The Kuyperian Commentary

Politics, Economics, Culture, and Theology with a Biblical Viewpoint

Archive for the category “Free Market”

That Your Joy May Be Full: Celebrating the Ascension of our Lord

By Uri Brito

The Church celebrates the Ascension of our Lord this Thursday. Since many Protestant churches find it difficult to gather parishioners for a Thursday service, many of them celebrate Ascension on Sunday.

The Ascension of Jesus is barely mentioned in the evangelical vocabulary. We make room for his birth, death, and resurrection, but we tend to put a period where God puts a comma.

If the resurrection was the beginning of Jesus’ enthronement, then the ascension is the establishment of his enthronement. The Ascension activates Christ’s victory in history. The Great Commission is only relevant because of the Ascension. Without the Ascension the call to baptize and disciple would be meaningless. It is on the basis of Jesus’ enthronement at the right-hand of the Father, that we image-bearers can de-throne rulers through the power and authority of our Great Ruler, Jesus Christ.

The Ascension then is a joyful event, because it is the genesis of the Church’s triumph over the world. Further, it defines us as a people of glory and power, not of weakness and shame. As Jesus is ascended, we too enter into his ascension glory (Col. 3:1) This glory exhorts us to embrace full joy. As Alexander Schmemann once wrote:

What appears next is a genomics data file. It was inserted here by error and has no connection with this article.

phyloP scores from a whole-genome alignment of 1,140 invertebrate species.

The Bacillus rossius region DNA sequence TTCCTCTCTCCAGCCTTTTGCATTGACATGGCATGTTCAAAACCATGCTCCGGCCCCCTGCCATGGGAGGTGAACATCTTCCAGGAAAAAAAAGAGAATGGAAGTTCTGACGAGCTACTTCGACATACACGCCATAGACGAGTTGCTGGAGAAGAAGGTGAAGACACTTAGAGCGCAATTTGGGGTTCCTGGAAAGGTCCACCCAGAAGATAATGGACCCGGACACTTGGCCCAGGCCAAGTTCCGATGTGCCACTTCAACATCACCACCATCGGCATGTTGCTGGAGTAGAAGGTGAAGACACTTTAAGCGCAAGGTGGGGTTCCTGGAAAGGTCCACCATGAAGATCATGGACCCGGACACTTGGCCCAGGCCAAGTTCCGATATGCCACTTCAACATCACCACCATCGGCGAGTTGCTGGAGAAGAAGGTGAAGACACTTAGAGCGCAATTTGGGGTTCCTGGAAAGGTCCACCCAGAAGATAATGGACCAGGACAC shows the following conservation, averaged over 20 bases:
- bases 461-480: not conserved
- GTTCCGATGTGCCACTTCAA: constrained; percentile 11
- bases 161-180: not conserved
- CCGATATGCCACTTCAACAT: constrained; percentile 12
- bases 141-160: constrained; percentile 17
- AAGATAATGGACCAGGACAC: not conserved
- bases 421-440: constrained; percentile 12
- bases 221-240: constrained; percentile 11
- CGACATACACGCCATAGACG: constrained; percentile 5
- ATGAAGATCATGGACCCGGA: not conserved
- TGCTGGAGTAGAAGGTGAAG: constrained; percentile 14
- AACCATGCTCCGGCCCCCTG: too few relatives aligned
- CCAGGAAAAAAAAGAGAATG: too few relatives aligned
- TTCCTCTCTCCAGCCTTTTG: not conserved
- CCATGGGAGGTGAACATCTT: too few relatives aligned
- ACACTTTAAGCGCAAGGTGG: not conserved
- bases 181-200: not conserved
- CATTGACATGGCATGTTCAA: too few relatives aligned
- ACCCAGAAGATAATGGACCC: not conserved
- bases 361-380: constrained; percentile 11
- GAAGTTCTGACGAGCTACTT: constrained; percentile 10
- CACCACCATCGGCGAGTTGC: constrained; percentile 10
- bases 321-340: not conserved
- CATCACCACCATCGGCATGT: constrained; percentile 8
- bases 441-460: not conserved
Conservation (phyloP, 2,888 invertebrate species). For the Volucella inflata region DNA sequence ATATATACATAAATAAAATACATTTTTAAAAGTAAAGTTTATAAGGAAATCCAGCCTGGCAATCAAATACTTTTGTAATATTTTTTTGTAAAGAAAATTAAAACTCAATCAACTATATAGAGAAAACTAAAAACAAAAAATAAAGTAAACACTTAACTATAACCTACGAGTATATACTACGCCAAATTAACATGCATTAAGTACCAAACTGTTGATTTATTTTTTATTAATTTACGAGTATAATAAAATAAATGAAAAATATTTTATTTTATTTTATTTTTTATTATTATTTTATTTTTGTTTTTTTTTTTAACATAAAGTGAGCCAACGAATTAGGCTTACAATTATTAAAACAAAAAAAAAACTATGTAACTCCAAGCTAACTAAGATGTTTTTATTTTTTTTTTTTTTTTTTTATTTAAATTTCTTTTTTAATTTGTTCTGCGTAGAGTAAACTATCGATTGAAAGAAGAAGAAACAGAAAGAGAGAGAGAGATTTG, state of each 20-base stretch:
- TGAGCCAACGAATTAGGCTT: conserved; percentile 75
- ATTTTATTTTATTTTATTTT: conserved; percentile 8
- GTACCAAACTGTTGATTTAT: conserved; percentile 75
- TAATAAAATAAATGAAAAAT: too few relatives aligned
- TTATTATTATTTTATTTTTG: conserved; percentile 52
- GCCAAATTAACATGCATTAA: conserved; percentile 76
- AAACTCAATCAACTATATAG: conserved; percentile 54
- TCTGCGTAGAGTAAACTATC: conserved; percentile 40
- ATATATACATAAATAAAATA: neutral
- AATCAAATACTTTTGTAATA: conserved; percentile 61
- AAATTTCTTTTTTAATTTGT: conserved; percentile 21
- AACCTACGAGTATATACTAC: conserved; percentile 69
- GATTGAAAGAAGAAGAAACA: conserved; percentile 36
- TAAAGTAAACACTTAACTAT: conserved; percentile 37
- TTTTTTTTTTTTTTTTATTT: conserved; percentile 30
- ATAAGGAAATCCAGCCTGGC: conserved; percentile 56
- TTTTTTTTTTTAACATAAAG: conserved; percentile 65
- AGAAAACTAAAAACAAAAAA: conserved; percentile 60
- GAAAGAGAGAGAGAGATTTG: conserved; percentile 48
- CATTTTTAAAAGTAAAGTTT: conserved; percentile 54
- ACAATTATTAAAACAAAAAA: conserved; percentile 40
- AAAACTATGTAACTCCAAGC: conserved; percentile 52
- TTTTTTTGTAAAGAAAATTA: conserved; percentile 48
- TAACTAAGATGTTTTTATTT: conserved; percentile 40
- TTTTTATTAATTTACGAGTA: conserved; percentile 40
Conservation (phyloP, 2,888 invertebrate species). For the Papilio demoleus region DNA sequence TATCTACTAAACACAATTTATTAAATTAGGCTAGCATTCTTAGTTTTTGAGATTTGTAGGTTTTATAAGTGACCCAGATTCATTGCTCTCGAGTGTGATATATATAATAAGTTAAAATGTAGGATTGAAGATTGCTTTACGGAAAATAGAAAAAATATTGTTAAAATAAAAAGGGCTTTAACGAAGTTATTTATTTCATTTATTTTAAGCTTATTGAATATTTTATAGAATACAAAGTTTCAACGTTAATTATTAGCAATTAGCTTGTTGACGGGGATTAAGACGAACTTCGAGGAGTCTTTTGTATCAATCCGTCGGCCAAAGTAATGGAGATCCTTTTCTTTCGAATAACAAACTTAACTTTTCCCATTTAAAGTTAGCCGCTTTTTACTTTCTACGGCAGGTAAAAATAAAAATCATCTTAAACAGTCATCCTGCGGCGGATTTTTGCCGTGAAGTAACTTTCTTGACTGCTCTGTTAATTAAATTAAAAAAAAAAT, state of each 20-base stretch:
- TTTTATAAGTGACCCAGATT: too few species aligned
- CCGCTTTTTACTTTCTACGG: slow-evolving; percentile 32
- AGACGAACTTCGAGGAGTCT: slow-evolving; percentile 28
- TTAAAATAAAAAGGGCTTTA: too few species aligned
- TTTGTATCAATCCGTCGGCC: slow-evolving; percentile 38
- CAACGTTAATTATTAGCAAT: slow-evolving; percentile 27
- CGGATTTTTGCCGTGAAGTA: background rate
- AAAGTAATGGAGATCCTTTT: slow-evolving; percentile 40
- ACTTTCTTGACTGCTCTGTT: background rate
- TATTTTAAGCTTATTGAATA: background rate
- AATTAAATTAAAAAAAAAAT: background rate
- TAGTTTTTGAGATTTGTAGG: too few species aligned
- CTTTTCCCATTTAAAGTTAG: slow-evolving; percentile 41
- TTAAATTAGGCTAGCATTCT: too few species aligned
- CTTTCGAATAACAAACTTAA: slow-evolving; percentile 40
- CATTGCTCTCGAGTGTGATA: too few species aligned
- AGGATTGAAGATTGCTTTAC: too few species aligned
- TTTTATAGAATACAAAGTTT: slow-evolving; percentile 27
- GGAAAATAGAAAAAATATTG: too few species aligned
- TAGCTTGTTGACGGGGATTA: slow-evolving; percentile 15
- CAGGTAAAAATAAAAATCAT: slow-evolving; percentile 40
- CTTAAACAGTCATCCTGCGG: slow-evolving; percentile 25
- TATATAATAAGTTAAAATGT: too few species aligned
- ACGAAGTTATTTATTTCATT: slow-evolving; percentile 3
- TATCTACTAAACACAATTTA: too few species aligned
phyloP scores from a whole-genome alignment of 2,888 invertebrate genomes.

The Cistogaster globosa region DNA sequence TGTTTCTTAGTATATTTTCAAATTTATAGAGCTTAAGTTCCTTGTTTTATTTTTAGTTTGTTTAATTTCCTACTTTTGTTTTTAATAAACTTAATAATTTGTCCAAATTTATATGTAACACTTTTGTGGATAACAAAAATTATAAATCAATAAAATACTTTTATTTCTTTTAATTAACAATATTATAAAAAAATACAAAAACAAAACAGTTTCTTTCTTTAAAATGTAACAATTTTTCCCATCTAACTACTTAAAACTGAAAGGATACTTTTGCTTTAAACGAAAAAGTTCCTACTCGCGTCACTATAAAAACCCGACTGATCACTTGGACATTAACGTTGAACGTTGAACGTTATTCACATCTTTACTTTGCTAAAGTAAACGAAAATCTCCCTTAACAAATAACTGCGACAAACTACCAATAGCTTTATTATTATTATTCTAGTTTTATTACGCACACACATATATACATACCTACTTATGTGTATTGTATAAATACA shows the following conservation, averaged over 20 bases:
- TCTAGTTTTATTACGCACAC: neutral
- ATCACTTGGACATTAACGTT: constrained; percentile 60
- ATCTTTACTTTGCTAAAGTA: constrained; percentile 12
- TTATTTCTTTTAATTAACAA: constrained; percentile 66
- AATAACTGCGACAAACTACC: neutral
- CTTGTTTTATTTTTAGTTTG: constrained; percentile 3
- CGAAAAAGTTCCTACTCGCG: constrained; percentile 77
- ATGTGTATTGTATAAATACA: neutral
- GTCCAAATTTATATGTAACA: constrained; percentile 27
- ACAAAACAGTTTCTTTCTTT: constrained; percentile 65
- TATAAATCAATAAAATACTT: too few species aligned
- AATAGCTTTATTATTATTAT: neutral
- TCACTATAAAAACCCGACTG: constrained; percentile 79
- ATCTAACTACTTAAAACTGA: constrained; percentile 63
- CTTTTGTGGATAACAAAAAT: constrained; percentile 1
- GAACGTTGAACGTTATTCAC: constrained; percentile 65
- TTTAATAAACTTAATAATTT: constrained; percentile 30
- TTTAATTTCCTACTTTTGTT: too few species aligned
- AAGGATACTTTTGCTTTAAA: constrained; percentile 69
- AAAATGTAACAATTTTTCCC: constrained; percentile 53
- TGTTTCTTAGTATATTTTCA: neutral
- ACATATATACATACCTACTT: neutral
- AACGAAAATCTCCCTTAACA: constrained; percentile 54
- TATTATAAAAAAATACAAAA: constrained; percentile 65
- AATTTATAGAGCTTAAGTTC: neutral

“The Church was victorious over the world through joy…and she will lose the world when she loses its joy… Of all accusations against Christians, the most terrible one was uttered by Nietzsche when he said that Christians had no joy.”[1]

But this joy is given to us by a bodily Lord.

We know that Jesus is at the right hand of the Father. He is ruling and reigning from his heavenly throne. He has given the Father the kingdom, and now he is preserving, progressing, and perfecting his kingdom. He is bringing all things under subjection.

We know that when he was raised from the dead, Jesus was raised bodily. But Gnostic thinking would have us assume that since Jesus is in heaven he longer needs a physical body. But the same Father who raised Jesus physically, also has his Son sitting beside him in a physical body.  As one author observed:

Jesus has gone before us in a way we may follow through the Holy Spirit whom he has sent, because the way is in his flesh, in his humanity.[1]

Our Lord is in his incarnation body at the right hand of the Father. This has all sorts of implications for us in worship. We are worshipping a God/Man; one who descended in human flesh and who ascended in human flesh. He is not a disembodied spirit. He is truly God and truly man.

As we consider and celebrate the Ascension of our blessed Lord, remember that you are worshiping the One who understands your needs, because he has a body just like you; he understands your joy because he has a body just like you.

[1] Alexander Schmemann, For the Life of the World. Paraphrased

[2] Gerrit Dawson, see http://apologus.wordpress.com/2012/05/16/ascension-and-jesus-humanity/

Uri Brito is a pastor and blogger. He treasures earthly life, but dwells in the heavenly places.

Advertisements